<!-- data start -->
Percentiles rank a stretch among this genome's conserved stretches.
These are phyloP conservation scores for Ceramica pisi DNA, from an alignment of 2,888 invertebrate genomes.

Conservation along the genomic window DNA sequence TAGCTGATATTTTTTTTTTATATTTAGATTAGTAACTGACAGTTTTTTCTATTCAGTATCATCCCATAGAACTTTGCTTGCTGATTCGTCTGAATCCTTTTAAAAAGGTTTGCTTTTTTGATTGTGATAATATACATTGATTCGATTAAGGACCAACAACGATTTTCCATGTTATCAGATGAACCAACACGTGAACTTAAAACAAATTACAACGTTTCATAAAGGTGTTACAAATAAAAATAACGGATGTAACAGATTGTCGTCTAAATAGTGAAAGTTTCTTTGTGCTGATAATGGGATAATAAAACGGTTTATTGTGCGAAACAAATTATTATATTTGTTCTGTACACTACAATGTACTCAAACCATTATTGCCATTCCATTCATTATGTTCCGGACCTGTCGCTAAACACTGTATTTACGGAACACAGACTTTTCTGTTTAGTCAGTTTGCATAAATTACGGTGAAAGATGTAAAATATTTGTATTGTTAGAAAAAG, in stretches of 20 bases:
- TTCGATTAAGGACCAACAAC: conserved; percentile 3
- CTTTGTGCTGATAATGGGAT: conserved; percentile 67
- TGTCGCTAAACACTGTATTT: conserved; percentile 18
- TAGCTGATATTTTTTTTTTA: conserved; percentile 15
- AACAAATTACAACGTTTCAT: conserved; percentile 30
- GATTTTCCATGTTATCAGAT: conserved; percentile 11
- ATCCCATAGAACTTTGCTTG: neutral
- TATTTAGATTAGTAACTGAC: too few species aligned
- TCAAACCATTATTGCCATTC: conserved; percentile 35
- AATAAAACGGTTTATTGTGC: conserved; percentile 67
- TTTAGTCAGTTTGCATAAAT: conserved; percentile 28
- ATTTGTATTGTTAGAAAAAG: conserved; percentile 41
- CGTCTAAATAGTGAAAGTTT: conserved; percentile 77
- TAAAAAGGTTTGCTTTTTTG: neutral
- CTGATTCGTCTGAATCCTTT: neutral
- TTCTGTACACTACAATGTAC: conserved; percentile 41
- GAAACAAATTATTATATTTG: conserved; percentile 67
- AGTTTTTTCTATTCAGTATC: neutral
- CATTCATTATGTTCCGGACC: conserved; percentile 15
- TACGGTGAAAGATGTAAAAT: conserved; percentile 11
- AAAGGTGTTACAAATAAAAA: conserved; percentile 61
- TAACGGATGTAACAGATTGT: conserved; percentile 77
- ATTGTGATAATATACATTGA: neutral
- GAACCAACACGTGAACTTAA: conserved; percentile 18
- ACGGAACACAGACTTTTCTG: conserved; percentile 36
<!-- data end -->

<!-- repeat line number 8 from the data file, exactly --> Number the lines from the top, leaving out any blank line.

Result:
- AACAAATTACAACGTTTCAT: conserved; percentile 30